S2 Forensics, LLC
- Uncovering the digital truth one bit at a time
Have a question about digital forensics, information security, industry compliance or any other data security topic? If you question is not answered below please call us at 253 549-5602 or use the form on the contact page to ask your question. We will provide you an answer as soon as possible.
Frequently Asked Questions
What is Computer Forensics?
Computer forensics is the scientific examination and analysis of data held on, or retrieved from, computer storage media in such a way that the information can be used as evidence in a court of law. The subject matter includes:
the secure collection of computer data;
the examination of suspect data to determine details such as origin and content;
the presentation of computer based information to courts of law;
the application of a country’s laws to computer practice.
What is data recovery?
Data Recovery is the process of retrieving the data from inaccessible or damaged disk drives, media, computers, peripherals or operating systems or recovering lost or deleted data from media.
What is the difference between Computer Forensics and data recovery?
Data recovery techniques are used in everyday Computer Forensics cases. However, whereas a data recovery technician’s job is to recover lost data and get a system running again with that data, a Forensic Analyst’s job is to ensure the chain of custody, recover data in a forensically sound and repeatable manner, analyze that data and interpret the data in a forensically sound and repeatable manner and possibly present their findings in court.
Why not just use an ‘IT’ person from our IT Department, or a local 'computer guy' to perform Forensic Analysis?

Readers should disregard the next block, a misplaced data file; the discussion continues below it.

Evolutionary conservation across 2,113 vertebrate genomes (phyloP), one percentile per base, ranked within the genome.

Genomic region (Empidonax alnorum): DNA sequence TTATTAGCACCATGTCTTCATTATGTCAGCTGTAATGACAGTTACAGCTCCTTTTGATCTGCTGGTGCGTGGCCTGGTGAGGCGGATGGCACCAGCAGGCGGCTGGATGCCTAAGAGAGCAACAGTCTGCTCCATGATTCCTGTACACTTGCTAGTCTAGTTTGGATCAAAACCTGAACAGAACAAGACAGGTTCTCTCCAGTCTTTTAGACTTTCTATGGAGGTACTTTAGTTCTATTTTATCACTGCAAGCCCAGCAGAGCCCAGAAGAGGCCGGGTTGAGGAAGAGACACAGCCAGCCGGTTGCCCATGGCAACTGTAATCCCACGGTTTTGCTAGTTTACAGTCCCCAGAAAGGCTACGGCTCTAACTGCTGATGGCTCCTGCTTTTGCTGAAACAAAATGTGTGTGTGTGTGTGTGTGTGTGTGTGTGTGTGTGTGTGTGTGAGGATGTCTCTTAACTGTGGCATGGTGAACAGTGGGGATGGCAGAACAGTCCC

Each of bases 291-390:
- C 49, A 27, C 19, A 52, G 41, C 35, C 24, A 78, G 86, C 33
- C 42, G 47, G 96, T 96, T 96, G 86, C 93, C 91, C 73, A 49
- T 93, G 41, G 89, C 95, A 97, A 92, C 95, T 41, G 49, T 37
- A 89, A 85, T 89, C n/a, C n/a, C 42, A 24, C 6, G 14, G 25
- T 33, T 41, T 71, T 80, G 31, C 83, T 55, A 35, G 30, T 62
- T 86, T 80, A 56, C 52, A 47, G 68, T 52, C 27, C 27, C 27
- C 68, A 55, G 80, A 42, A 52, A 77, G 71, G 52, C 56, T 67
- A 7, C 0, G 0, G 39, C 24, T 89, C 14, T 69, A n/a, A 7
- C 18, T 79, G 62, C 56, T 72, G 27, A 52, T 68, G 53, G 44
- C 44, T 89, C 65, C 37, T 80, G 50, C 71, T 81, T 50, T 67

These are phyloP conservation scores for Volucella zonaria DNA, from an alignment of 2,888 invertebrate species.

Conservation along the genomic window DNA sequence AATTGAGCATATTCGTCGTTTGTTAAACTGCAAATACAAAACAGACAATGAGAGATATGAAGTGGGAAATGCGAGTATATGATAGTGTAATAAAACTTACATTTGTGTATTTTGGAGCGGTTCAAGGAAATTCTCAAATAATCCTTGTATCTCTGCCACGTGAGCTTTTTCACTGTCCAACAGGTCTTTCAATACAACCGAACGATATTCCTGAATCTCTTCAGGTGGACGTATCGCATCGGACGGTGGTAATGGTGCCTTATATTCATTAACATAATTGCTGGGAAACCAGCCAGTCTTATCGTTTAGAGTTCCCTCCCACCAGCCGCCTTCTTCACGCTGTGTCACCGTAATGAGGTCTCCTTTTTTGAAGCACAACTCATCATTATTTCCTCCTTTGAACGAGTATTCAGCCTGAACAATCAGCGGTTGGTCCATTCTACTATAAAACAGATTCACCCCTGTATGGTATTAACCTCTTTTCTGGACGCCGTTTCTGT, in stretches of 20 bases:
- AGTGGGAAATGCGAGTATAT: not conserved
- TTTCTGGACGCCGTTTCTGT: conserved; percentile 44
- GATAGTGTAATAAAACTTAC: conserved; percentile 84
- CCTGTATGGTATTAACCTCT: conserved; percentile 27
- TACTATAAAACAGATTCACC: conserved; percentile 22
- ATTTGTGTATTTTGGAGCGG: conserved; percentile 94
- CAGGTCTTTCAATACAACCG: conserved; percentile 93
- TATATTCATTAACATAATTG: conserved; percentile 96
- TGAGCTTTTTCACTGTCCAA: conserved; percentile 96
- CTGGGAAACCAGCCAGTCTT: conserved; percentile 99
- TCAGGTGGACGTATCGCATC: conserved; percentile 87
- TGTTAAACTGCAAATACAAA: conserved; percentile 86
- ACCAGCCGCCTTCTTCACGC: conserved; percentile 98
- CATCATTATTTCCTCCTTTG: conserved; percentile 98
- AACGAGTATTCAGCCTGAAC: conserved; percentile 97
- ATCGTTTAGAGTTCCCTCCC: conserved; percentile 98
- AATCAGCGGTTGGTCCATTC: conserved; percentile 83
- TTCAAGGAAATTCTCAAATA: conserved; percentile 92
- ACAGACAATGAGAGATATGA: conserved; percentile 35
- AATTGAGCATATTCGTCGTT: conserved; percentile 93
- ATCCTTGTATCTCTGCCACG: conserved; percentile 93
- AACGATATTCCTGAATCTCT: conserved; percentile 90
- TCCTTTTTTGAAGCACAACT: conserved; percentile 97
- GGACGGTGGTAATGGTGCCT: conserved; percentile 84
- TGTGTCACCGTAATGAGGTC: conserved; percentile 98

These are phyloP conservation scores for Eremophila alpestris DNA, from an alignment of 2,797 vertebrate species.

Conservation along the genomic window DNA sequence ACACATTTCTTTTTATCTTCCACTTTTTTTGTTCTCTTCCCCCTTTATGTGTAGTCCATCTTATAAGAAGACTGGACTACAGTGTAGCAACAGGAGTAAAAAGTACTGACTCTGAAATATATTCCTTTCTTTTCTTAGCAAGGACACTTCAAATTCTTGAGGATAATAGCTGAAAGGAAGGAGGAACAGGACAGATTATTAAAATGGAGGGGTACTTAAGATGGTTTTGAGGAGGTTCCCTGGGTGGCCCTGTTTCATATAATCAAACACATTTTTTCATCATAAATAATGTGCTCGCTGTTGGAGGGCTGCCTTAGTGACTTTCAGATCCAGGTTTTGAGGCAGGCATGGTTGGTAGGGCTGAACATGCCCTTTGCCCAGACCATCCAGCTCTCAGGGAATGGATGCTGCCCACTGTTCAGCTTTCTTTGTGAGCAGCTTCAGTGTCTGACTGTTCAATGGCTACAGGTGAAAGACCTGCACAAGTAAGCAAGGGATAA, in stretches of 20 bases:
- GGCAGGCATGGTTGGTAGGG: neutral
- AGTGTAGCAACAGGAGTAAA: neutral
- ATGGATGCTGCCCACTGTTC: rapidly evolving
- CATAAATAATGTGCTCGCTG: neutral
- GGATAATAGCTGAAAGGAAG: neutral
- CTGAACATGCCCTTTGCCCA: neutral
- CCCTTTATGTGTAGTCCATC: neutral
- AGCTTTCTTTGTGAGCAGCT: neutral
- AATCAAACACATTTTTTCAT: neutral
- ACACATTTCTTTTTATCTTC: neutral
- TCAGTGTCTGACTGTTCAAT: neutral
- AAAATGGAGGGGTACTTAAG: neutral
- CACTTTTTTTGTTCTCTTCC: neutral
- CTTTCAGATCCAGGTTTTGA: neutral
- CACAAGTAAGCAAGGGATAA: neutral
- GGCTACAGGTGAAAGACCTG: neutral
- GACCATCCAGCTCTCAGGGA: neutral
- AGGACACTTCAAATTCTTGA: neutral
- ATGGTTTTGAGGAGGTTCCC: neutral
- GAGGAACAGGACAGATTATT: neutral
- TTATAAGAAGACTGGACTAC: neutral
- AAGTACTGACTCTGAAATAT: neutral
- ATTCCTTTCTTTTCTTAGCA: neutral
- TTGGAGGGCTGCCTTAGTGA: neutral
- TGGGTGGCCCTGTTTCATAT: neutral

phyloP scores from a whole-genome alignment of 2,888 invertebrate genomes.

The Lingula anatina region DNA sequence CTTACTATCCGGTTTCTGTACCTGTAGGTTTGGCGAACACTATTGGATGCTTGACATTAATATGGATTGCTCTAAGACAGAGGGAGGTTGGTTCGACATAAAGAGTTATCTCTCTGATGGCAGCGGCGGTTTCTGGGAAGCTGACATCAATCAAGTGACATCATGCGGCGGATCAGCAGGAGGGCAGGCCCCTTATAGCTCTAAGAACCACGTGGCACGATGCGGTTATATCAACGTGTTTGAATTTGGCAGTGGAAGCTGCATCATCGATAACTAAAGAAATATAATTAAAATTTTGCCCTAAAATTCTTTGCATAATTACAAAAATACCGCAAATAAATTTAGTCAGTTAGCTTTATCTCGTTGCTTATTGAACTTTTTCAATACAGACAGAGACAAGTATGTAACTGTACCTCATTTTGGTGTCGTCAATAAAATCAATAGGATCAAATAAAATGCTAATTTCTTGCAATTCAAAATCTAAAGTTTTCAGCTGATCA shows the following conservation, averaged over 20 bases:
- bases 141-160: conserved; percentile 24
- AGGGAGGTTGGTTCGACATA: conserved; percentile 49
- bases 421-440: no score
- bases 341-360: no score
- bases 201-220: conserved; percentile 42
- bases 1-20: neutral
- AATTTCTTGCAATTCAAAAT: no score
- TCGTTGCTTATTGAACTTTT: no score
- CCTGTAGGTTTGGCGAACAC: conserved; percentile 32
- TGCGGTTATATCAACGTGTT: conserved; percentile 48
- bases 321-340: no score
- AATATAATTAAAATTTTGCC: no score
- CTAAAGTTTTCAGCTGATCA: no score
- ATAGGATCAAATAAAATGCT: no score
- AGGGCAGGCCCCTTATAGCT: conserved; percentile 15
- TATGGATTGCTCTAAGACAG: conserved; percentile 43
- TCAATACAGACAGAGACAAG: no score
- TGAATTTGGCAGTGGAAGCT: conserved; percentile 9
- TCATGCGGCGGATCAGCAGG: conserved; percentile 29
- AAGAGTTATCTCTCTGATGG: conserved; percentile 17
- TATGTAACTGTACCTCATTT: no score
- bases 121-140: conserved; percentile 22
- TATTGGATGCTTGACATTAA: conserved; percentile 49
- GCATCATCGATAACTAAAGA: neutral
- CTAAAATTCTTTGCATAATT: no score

Typically, they do not have the training, experience or the knowledge to comply with the requirements for such things as chain of custody, admissibility, verified acquisitions etc. If an improperly trained person does attempt to copy and review such evidence, it is quite likely that the evidence will become tainted making it inadmissible into a court proceeding. In order to protect yourself from this – ensure you hire or use appropriate computer Forensic Experts.
What can a forensic examination recover?
damaged or corrupted files;
password protected files;
some encrypted files;
email and web mail correspondence;
evidence of web browsing;
Internet chat data;
Or anything else that is present on the computer or media.
Can deleted files be restored?
Yes, if they have not been completely overwritten. If they have been partly overwritten, the answer is maybe.
What happens when you ‘delete’ a file – is it really gone?
Think of a file system as a book with an index. When you delete a file all you are in fact doing is removing the index entry in the book for that page or chapter, the page or chapter still stays there. When your computer writes more data to the disk it may, or may not, overwrite the previously ‘deleted’ file. If it is overwritten, then the file is gone, if not the file still remains on the hard disk. Just turning your computer on, or browsing the Internet will cause new information to write to your hard drive. This means that the more time passes from the time the file was deleted, the higher the chances of the file being overwritten due to continued computer use.
What is Imaging?
In forensic analysis it is essential that all work is done from a complete and accurate copy of the original media. When you copy files and folder using for example Windows Copy-and-Paste, you do not get deleted files and other "remnant" information that may prove vital in a computer forensic examination. Many off-the-shelf programs do not copy the ‘hidden areas’ of the media, rendering some of the most useful areas for possible discovery unreachable so a forensic bit-for-bit copy (or bit stream copy) is made that includes the entire disk.